• While the energy crisis continues to wreak havoc on Western economies, it is also felt keenly in the East.
  • While at the beginning it seemed that supply disruptions would only last for a couple of months, it’s now becoming clear that the lack of gas will remain a pressing issue in the coming winter and it’s unlikely to be resolved until 2024.
  • More and more countries are stepping back from their push to scrap coal-fired power generation – at least for now.
  • Europe is still struggling after it banned Russian oil imports, and the debate about Russia’s ‘black gold’ is now in full swing.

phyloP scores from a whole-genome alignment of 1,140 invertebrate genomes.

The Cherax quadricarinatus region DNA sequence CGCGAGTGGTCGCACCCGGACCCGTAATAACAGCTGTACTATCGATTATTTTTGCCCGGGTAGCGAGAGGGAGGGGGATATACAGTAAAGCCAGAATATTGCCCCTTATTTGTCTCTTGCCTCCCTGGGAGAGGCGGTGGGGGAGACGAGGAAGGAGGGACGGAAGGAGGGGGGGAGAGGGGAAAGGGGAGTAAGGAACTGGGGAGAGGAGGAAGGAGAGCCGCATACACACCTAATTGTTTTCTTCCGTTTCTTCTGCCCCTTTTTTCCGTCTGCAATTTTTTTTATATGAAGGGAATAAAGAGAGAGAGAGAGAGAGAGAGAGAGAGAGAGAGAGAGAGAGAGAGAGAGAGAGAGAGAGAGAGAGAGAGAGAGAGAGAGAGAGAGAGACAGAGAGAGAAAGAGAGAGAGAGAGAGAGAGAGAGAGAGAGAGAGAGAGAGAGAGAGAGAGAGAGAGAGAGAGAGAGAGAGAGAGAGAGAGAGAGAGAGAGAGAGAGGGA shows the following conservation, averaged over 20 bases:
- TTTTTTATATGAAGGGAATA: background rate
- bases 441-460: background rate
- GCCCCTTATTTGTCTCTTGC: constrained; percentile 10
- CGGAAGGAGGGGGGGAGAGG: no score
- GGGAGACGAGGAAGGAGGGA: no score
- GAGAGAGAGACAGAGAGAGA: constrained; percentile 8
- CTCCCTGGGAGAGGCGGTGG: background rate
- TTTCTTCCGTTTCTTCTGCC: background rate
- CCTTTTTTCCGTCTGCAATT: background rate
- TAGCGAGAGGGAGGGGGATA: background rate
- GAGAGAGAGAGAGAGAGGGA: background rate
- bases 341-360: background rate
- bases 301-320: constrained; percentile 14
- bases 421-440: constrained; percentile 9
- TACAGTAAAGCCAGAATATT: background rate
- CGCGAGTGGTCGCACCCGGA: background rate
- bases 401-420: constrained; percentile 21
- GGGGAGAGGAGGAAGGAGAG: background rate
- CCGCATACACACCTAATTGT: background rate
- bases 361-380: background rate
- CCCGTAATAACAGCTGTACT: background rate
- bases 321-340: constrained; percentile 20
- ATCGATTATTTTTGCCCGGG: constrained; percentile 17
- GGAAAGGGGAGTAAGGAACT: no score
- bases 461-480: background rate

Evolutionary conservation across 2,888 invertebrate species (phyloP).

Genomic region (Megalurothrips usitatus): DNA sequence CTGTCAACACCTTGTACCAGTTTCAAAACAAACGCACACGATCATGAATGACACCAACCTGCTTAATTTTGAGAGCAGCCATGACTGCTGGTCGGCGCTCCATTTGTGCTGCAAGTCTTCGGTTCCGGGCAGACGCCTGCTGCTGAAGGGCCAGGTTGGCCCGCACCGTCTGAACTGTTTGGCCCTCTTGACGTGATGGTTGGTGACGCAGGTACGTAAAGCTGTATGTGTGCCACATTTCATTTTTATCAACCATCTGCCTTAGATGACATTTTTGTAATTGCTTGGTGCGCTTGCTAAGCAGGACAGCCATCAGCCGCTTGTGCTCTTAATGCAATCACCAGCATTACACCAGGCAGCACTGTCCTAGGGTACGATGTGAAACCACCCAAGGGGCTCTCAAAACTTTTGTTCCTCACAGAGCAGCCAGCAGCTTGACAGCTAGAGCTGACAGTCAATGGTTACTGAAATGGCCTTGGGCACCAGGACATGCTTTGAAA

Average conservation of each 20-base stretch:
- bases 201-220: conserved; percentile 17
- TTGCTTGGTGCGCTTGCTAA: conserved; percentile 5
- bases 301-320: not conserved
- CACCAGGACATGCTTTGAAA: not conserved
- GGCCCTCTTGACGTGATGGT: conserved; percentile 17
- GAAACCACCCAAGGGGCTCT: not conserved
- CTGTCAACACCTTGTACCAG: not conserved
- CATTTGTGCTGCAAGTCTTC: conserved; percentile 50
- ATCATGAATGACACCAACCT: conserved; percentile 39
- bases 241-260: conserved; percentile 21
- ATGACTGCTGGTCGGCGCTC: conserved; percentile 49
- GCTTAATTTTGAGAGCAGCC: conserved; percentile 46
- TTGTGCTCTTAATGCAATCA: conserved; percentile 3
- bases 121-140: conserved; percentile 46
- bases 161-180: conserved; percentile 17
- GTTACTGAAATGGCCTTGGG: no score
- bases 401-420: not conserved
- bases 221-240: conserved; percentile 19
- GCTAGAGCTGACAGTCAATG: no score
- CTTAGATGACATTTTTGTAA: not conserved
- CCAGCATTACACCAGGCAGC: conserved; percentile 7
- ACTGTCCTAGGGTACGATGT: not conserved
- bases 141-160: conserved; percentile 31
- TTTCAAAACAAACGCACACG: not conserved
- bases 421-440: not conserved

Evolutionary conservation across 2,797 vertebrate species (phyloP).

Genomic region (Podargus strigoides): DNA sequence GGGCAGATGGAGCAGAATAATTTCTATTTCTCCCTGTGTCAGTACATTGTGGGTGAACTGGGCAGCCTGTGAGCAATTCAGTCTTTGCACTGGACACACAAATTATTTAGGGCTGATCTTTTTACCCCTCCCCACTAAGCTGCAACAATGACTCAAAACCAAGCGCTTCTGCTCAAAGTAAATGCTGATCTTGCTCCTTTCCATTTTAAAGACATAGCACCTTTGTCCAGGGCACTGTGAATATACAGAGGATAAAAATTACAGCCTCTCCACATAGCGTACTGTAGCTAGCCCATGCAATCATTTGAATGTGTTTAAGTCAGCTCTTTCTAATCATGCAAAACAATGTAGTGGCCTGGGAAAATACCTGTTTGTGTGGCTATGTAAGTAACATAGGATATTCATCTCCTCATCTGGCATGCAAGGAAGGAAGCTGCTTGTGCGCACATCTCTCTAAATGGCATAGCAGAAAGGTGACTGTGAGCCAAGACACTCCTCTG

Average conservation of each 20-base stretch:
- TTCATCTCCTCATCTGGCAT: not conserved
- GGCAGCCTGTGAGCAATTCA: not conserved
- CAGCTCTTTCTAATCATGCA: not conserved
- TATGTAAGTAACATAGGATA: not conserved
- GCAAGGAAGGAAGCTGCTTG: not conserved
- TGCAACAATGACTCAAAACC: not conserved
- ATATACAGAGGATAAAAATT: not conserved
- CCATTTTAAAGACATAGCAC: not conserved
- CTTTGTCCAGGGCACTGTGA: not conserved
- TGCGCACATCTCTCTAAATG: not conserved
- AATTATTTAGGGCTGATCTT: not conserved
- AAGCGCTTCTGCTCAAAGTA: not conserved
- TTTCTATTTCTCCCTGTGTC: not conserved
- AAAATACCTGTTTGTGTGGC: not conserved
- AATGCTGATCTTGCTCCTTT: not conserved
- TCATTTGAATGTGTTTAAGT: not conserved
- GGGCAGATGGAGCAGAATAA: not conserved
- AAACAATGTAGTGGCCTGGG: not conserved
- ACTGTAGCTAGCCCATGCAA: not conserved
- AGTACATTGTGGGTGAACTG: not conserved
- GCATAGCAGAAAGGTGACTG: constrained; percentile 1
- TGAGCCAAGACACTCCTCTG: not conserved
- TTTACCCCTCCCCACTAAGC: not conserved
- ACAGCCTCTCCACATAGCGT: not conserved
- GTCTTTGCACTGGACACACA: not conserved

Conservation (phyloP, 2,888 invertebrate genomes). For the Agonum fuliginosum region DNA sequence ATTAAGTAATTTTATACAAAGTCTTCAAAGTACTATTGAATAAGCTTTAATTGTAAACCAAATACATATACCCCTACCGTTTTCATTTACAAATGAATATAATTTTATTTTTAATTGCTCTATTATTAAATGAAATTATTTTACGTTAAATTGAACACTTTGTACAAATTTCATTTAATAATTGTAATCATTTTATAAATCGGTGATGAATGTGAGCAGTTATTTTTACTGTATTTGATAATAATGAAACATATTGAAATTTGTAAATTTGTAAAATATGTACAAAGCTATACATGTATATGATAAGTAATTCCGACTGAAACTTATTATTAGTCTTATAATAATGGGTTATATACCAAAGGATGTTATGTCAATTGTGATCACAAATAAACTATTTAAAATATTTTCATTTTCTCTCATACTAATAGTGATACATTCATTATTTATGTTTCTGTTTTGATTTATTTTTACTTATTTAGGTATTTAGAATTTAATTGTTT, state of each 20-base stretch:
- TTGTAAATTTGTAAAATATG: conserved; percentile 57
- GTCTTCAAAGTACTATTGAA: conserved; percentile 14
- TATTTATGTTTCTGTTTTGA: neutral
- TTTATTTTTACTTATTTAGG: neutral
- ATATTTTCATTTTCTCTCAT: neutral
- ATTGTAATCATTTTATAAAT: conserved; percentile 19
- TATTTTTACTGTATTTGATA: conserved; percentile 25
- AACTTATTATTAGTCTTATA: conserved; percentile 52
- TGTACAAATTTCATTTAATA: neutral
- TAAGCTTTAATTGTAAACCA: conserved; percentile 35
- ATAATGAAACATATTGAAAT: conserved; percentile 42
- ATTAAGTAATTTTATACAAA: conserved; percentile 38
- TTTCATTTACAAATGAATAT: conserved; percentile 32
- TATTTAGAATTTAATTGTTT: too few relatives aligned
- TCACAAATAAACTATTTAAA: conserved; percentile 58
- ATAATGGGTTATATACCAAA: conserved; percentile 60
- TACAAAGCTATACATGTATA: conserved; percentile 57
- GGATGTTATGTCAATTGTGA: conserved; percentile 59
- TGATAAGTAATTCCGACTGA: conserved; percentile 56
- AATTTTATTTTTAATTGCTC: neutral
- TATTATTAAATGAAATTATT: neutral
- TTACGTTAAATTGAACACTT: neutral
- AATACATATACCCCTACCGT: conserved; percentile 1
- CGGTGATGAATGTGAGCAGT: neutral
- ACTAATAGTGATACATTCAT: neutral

• Just as ten years ago, the world is now threatened by a major food crisis, with the food price index rising 25% y-o-y in May to an almost record high.
  • Import substitution is the burning issue not only for Russia. Energy-dependent countries are now racing to find alternatives to Russian supplies, with some of them even restarting mothballed coal mines.
  • The energy crunch that started last year has continued into 2022 amid growing geopolitical unrest, with the climate agenda now seeming to take a U-turn.
Russia and CIS oil and gas quarterly review
We are glad to present a new issue of the Russia and CIS Oil and Gas Quarterly Review, prepared by the B1 Moscow Energy Center.